By Margaret Chadbourn
STAMFORD, Connecticut (Reuters) - Adding a new attack line to his campaign arsenal, President Barack Obama derided Republican rival Mitt Romney's tax plan on Monday as Robin Hood in reverse - "Romney Hood " - saying it essentially would rob ordinary Americans to help the rich.
Obama stepped up his criticism of Romney's tax proposals at a re-election fundraiser in Connecticut on the same day Romney's campaign reported that it had outraised the Democratic president by more than $25 million in July.
Reaching back to the Middle Ages, Obama invoked the legendary outlaw of old in an attempt to sharpen the contrast with Romney, whom the president said would cut taxes for the richest 2 percent of Americans and pay for it by raising taxes on the middle class.
"It's like Robin Hood in reverse. It's Romney Hood," he said, drawing loud applause and laughs from a crowd of about 500 who paid $500 a head to attend the event in a hotel ballroom.
It was the latest twist in the Obama campaign's effort to paint Obama as a champion of the middle class while casting Romney, one of the richest men to ever run for the White House, as intent on protecting the fortunes of wealthier Americans.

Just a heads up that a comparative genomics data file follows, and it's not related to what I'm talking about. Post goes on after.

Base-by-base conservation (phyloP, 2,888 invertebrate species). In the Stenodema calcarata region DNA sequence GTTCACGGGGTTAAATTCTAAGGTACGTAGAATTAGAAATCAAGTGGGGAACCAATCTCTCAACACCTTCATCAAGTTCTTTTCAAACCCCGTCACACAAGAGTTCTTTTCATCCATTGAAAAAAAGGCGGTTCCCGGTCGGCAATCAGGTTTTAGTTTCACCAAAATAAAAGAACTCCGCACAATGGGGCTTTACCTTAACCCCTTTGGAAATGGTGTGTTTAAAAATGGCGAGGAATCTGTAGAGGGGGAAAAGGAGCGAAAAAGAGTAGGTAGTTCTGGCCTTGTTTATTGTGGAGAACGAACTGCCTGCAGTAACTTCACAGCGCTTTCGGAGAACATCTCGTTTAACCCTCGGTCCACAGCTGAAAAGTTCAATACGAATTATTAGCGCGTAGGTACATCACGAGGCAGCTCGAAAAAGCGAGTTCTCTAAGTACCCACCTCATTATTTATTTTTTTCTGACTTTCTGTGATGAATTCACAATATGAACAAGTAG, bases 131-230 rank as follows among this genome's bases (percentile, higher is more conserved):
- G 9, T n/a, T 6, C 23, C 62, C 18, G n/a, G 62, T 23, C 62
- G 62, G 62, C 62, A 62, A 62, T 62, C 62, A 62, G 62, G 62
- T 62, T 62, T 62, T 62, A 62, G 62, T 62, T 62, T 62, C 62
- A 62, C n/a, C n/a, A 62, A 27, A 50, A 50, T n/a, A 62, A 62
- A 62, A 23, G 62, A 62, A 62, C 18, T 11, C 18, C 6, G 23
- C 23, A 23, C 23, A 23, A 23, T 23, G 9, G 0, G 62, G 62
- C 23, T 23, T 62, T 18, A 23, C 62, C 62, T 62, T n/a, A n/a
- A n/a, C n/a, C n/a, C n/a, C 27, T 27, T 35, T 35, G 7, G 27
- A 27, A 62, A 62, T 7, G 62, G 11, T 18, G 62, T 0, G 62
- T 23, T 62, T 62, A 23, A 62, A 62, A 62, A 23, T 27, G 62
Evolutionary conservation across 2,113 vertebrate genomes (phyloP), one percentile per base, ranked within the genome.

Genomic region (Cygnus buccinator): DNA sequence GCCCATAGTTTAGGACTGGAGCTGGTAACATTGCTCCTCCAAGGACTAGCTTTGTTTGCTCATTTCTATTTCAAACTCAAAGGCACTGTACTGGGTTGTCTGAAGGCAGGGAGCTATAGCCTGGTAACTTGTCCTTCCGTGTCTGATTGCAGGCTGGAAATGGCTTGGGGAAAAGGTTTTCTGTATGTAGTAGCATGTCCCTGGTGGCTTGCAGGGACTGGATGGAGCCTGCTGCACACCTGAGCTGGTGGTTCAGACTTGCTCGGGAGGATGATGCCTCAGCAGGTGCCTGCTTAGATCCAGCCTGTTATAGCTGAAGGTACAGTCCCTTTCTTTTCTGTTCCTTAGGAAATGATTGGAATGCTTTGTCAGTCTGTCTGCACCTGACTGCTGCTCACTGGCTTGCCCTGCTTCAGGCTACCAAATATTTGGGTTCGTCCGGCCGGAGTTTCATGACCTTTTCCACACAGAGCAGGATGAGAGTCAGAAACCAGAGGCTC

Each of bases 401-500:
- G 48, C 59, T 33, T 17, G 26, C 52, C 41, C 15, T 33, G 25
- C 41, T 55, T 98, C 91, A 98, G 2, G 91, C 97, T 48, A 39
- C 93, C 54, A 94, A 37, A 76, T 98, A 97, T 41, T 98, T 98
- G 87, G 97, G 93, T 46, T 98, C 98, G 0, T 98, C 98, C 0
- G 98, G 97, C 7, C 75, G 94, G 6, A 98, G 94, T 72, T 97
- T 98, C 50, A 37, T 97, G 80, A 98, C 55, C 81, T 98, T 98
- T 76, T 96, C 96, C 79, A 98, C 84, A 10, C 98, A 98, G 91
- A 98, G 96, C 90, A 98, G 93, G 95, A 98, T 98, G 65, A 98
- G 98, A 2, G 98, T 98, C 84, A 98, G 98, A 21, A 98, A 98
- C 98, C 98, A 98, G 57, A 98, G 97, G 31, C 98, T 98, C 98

Obama sought to back his accusation by citing a report last week by the nonpartisan Tax Policy Center that found that Romney's proposal to slash income taxes by 20 percent across the board would boost income for the wealthiest taxpayers while reducing it for lesser earners.
The study calculated that Romney's tax cuts would boost after-tax income by an average of 4.1 percent for those earning more than $1 million a year, while reducing by an average of 1.2 percent the after-tax income of individuals earning less than $200,000.
The Romney campaign called the study biased.
Romney campaign spokesman Ryan Williams, responding to Obama's latest accusations, said the president was the only one in the race who would raise Americans' taxes.
"While he's used taxpayer dollars to grow government and reward his donors, middle-class Americans have seen fewer jobs, lower incomes, and less hope for the future," he said.
When Obama later headlined a glitzier fundraiser with a few dozen well-heeled donors at the Westport waterfront home of movie mogul Harvey Weinstein, there was no mention of the Robin Hood analogy in remarks that journalists were allowed to hear.
The $35,800-a-person event was co-hosted by screenwriter Aaron Sorkin and actress Anne Hathaway. Vogue editor Anna Wintour, actress Joanne Woodward and talk-show host Jerry Springer were also in the crowd.
(Writing by Matt Spetalnick; Editing by Stacey Joyce)